1. Preconditions to Application

There are generally three pre-conditions to a landlord obtaining an order for possession under section 18(1) of the CTA:

  • the lease has been terminated or expired,
  • a written demand for possession has been delivered by the landlord to the tenant following the termination or expiry of the lease, and
  • the tenant has wrongfully refused to vacate after getting that demand.

In addition to the statutory pre-conditions, the particular lease may have certain procedural requirements with which the landlord must comply. For instance, the lease may require that a notice of default be issued for the non-payment of rent or the non-performance of some other covenant and stipulate a time period within which the tenant has the right to cure a breach. If your lease has such a requirement, then the default notice must be given, and the appropriate time periods complied with, before taking steps under the CTA.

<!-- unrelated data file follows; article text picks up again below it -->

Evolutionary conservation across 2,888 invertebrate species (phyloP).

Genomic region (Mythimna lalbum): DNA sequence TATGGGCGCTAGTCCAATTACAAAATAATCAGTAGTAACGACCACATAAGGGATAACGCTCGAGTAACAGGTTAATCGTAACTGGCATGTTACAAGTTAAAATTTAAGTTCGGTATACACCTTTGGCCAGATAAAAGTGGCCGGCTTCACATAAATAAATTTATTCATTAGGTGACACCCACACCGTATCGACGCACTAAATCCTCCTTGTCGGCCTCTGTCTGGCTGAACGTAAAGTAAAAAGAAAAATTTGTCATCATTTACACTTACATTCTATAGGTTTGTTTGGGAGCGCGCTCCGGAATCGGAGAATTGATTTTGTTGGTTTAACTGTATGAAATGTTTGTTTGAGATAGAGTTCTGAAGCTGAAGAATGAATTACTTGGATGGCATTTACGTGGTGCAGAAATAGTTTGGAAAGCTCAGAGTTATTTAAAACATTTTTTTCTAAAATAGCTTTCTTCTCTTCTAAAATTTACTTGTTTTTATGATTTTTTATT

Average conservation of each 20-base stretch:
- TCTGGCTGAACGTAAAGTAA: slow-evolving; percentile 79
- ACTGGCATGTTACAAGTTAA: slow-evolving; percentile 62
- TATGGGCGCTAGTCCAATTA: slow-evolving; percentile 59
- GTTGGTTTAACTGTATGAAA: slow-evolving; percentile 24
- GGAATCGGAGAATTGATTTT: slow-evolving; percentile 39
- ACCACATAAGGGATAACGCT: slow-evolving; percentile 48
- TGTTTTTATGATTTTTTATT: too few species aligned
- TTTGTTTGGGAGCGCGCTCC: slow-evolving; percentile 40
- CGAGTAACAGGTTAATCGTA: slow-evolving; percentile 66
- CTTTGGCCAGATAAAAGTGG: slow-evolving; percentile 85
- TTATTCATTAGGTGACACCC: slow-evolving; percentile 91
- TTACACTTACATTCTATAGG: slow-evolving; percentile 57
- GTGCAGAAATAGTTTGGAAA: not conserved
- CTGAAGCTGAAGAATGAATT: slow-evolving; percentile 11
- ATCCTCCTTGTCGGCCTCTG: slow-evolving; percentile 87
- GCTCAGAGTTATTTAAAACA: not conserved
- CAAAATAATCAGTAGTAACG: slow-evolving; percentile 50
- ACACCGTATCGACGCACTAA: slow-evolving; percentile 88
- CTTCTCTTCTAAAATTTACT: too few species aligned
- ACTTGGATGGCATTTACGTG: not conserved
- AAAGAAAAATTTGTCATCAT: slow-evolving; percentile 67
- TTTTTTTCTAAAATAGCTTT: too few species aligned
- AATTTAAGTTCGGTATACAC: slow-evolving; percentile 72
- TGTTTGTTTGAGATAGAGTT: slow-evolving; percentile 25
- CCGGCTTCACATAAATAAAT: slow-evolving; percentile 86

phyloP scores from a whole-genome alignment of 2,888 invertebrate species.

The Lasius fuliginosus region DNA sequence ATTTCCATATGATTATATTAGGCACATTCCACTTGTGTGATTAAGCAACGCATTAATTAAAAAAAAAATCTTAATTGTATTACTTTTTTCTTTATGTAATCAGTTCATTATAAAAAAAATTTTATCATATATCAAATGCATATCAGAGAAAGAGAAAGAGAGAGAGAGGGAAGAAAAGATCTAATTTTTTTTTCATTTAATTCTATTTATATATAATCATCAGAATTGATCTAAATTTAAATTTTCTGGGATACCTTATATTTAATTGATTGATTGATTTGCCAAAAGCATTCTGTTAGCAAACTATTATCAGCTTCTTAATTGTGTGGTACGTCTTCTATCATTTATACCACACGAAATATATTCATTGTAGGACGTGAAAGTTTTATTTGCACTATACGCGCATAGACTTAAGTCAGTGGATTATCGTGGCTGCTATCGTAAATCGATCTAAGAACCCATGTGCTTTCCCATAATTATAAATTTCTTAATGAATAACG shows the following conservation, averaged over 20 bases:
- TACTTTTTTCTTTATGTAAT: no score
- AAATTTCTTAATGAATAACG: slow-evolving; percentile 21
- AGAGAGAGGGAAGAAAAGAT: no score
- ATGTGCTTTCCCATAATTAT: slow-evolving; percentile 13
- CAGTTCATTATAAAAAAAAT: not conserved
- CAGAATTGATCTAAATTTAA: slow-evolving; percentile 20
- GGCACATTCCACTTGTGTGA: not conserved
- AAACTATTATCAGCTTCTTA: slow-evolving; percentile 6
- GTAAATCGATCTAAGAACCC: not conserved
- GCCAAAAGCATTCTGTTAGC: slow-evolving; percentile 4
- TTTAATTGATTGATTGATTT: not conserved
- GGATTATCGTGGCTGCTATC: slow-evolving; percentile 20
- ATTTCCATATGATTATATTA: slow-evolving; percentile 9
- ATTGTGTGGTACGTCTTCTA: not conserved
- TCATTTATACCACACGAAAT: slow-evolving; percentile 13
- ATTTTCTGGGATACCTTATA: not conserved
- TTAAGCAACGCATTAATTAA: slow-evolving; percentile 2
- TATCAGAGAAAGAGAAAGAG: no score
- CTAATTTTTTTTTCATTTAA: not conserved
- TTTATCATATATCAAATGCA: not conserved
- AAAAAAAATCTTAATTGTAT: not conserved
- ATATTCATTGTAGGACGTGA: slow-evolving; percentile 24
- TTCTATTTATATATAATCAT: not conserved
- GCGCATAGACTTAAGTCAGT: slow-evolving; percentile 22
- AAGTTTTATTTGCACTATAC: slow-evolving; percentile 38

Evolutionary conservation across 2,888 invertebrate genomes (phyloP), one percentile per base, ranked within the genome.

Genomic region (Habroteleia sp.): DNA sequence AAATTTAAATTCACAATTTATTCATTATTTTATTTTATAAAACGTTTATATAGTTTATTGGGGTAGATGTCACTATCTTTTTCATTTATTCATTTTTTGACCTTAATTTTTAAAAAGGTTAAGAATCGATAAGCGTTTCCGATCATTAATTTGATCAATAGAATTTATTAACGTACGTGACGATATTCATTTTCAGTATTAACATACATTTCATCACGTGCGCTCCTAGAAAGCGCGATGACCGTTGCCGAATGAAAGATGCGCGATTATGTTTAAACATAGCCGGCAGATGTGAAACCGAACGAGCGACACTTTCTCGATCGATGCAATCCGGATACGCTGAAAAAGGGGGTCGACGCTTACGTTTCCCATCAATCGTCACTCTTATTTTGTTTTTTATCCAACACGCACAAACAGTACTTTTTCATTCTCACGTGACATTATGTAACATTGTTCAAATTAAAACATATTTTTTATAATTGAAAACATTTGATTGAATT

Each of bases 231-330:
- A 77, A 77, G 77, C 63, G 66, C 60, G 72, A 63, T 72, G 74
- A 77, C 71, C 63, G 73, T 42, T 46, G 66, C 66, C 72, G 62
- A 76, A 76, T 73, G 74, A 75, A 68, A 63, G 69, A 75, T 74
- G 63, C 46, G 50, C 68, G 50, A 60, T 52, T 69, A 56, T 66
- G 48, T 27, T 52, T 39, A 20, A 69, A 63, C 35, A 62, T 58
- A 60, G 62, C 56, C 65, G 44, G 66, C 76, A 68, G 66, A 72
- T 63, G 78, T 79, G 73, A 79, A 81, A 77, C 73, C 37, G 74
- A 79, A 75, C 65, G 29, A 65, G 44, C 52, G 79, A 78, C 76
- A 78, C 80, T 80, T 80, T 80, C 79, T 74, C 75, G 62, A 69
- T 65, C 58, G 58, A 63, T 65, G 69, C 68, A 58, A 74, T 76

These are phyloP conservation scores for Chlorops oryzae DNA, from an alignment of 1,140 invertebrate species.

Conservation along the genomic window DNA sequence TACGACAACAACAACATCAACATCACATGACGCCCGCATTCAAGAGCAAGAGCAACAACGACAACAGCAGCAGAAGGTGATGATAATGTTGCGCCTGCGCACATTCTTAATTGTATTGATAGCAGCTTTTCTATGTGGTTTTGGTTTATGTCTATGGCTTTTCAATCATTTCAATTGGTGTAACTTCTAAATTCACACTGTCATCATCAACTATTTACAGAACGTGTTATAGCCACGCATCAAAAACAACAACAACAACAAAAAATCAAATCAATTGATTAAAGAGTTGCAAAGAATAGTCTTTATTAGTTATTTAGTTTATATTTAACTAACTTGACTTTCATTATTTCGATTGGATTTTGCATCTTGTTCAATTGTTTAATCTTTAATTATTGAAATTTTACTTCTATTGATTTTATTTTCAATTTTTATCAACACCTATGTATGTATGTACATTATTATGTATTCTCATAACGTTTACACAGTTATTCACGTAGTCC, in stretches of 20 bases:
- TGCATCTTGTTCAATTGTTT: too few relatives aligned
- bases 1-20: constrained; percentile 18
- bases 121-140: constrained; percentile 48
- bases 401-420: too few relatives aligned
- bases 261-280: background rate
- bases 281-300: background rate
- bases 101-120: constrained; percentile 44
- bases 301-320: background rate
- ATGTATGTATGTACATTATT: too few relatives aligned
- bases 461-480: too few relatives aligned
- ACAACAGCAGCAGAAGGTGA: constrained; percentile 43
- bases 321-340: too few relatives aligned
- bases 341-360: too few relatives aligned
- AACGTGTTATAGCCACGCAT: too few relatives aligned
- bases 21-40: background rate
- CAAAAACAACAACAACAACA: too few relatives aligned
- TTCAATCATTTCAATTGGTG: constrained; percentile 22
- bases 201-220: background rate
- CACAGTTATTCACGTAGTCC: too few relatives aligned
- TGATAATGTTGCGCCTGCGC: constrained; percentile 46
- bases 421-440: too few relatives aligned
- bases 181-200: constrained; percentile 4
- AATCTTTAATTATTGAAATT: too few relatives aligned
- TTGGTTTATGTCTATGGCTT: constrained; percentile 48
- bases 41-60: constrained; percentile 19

2. The Hearing Process

If a landlord can present some basic evidence, in affidavit form, which satisfies the pre-conditions to the application, then the court will grant a date for an inquiry to answer three questions:

  • Has the lease expired or been terminated?
  • Does the tenant hold possession of the premises against the right of the landlord?
  • Has the tenant wrongfully refused to give up possession of the premises?